The Wall Street Journal interviews Arvind Subramanian of the Peterson Institute for International Economics about his new book, “Eclipse: Living in the Shadow of China’s Economic Dominance.” The report says about the book:
“Parts of ‘Eclipse’ read like a wonky version of ‘Rising Sun,’ Michael Crichton’s 1992 novel of Japanese dominance over the U.S. when Tokyo was seen as speeding toward number one. But Mr. Subramanian is a first-class economist who uses his book to discuss provocatively U.S.-Chinese relations and the nature of economic power.”
From the interview:
You also say that China will be a far larger economic power than the U.S. by 2020 or certainly 2030, even if China’s growth rate falls significantly or the U.S’s rises significantly. Why is that?
The way economic convergence between the U.S. and China is evolving, the fact that China will catch up is inevitable. At end of 20 years, China will have a GDP per capita of only 40-50% of the U.S. But China has four times the population of the U.S., so the Chinese economy will be much larger overall. The arithmetic is undeniable.
If China has a big economic shock, it has the policy space [including the ability to broadly stimulate the economy] to prevent one or two years of negative growth from translating into many years of slow growth.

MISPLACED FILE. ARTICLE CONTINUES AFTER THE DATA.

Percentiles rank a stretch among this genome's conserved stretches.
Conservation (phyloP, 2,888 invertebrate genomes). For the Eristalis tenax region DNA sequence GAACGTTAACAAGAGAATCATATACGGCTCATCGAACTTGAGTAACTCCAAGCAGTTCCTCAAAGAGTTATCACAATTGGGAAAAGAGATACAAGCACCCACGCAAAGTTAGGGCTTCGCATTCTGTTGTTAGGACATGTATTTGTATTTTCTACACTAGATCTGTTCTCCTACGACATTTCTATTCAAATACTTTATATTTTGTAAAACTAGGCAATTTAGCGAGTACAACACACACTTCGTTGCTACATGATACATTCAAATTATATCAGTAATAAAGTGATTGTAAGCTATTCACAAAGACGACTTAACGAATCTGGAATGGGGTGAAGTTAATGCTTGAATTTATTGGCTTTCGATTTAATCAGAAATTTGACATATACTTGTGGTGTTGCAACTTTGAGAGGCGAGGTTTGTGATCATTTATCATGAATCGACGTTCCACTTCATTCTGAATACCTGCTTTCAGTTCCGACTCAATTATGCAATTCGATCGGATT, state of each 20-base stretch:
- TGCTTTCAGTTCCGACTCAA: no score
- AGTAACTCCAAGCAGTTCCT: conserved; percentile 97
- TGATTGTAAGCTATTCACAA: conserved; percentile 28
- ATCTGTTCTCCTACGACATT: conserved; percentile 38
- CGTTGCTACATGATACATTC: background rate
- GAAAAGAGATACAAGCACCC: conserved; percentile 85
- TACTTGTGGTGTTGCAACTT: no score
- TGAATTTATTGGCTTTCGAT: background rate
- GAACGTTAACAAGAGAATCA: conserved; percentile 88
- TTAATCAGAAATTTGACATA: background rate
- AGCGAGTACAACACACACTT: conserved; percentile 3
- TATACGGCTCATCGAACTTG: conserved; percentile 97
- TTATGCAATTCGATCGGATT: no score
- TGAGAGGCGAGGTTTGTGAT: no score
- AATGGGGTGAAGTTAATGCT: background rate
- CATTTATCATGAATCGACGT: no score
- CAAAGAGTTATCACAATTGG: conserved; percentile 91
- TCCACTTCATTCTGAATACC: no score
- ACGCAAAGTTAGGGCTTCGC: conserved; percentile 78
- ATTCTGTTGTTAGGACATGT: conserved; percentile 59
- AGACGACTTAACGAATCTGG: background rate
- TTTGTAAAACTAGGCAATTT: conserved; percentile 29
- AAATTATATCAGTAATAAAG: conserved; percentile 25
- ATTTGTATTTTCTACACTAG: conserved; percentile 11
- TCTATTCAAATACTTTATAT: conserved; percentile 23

What’s the significance of China as number one?
Potentially, China has the ability to exercise its power in slightly unbenign ways. Look at what’s happening today on exchange rate. [By keeping its currency undervalued] China is pursuing a beggar–they- neighbor policy and nobody can stop them. That’s sign of dominance.
The U.S. is totally powerless to stop China because U.S. companies have so much at stake in China that China can call the shots. Asia won’t do it because Asian economies are part of a value-added chain with China. Africa won’t do it because China has made so much investment there..
Imagine what happens when the numbers [denoting the size of the economy] diverge even more between China and the U.S.